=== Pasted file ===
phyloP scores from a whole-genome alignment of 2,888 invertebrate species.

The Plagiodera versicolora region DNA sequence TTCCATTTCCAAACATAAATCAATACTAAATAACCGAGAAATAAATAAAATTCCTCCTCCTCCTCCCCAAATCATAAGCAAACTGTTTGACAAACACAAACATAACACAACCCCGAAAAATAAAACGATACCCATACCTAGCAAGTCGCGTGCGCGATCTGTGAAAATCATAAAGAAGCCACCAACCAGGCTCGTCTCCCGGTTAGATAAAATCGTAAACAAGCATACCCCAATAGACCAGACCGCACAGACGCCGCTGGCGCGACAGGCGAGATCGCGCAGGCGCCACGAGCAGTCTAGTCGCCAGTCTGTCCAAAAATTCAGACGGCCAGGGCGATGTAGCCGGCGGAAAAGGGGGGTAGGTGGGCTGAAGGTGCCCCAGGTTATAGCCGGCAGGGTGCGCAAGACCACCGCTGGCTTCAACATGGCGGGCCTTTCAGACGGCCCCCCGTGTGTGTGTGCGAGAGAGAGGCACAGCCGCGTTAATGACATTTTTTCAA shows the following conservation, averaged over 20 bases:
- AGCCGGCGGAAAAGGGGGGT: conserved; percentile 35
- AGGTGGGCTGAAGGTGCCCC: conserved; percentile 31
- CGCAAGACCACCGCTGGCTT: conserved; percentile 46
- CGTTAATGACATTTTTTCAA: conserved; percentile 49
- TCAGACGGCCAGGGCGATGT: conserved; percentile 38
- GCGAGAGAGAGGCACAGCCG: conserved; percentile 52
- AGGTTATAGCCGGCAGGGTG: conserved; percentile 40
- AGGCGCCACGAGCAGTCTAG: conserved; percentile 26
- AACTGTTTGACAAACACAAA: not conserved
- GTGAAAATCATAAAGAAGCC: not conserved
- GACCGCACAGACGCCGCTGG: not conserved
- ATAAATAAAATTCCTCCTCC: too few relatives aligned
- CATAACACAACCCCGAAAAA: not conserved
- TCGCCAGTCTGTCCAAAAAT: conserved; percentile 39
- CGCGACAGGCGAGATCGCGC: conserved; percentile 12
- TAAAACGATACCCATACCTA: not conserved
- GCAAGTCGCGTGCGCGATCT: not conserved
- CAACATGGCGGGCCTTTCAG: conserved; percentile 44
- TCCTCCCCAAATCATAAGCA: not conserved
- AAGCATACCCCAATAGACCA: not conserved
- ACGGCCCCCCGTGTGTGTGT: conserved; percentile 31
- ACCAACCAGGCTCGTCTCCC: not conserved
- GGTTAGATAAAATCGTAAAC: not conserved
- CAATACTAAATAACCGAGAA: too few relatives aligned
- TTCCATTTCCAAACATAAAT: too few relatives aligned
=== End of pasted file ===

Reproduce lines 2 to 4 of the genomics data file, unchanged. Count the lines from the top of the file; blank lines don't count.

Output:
The Plagiodera versicolora region DNA sequence TTCCATTTCCAAACATAAATCAATACTAAATAACCGAGAAATAAATAAAATTCCTCCTCCTCCTCCCCAAATCATAAGCAAACTGTTTGACAAACACAAACATAACACAACCCCGAAAAATAAAACGATACCCATACCTAGCAAGTCGCGTGCGCGATCTGTGAAAATCATAAAGAAGCCACCAACCAGGCTCGTCTCCCGGTTAGATAAAATCGTAAACAAGCATACCCCAATAGACCAGACCGCACAGACGCCGCTGGCGCGACAGGCGAGATCGCGCAGGCGCCACGAGCAGTCTAGTCGCCAGTCTGTCCAAAAATTCAGACGGCCAGGGCGATGTAGCCGGCGGAAAAGGGGGGTAGGTGGGCTGAAGGTGCCCCAGGTTATAGCCGGCAGGGTGCGCAAGACCACCGCTGGCTTCAACATGGCGGGCCTTTCAGACGGCCCCCCGTGTGTGTGTGCGAGAGAGAGGCACAGCCGCGTTAATGACATTTTTTCAA shows the following conservation, averaged over 20 bases:
- AGCCGGCGGAAAAGGGGGGT: conserved; percentile 35
- AGGTGGGCTGAAGGTGCCCC: conserved; percentile 31